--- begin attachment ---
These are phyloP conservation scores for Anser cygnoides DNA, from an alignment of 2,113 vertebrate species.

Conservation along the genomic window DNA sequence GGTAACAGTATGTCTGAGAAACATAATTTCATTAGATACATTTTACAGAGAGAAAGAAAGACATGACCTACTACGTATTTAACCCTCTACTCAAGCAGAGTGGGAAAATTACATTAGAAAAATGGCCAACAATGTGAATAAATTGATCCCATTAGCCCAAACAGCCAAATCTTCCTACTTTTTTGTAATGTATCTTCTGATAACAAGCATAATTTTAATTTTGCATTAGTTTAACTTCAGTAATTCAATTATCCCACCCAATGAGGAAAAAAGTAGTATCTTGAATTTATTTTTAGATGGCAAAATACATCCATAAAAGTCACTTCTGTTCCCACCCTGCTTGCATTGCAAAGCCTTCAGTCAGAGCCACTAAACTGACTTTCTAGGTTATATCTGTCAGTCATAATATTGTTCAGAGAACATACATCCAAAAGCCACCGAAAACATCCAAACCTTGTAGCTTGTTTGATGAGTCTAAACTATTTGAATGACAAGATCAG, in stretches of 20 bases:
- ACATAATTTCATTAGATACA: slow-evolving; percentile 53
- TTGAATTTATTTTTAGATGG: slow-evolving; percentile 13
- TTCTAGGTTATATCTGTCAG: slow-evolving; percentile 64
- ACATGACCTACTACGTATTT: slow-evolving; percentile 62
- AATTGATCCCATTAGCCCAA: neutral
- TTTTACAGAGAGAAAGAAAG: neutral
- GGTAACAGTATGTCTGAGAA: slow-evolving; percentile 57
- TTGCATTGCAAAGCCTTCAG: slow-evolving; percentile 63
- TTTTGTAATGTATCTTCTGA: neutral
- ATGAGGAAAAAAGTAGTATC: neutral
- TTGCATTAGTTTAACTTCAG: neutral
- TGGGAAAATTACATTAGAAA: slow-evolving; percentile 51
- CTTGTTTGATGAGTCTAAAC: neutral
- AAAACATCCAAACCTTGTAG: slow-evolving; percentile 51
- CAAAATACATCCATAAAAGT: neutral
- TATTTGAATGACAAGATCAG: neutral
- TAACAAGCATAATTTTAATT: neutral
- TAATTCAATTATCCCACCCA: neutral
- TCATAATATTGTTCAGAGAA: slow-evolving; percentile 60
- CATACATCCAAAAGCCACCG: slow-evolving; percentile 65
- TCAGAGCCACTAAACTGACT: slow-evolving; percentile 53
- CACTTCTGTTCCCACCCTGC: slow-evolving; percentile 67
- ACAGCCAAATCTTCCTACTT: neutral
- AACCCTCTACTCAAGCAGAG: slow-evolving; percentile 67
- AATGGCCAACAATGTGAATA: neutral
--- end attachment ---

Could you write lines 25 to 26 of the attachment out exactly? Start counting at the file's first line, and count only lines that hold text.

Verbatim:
- ACAGCCAAATCTTCCTACTT: neutral
- AACCCTCTACTCAAGCAGAG: slow-evolving; percentile 67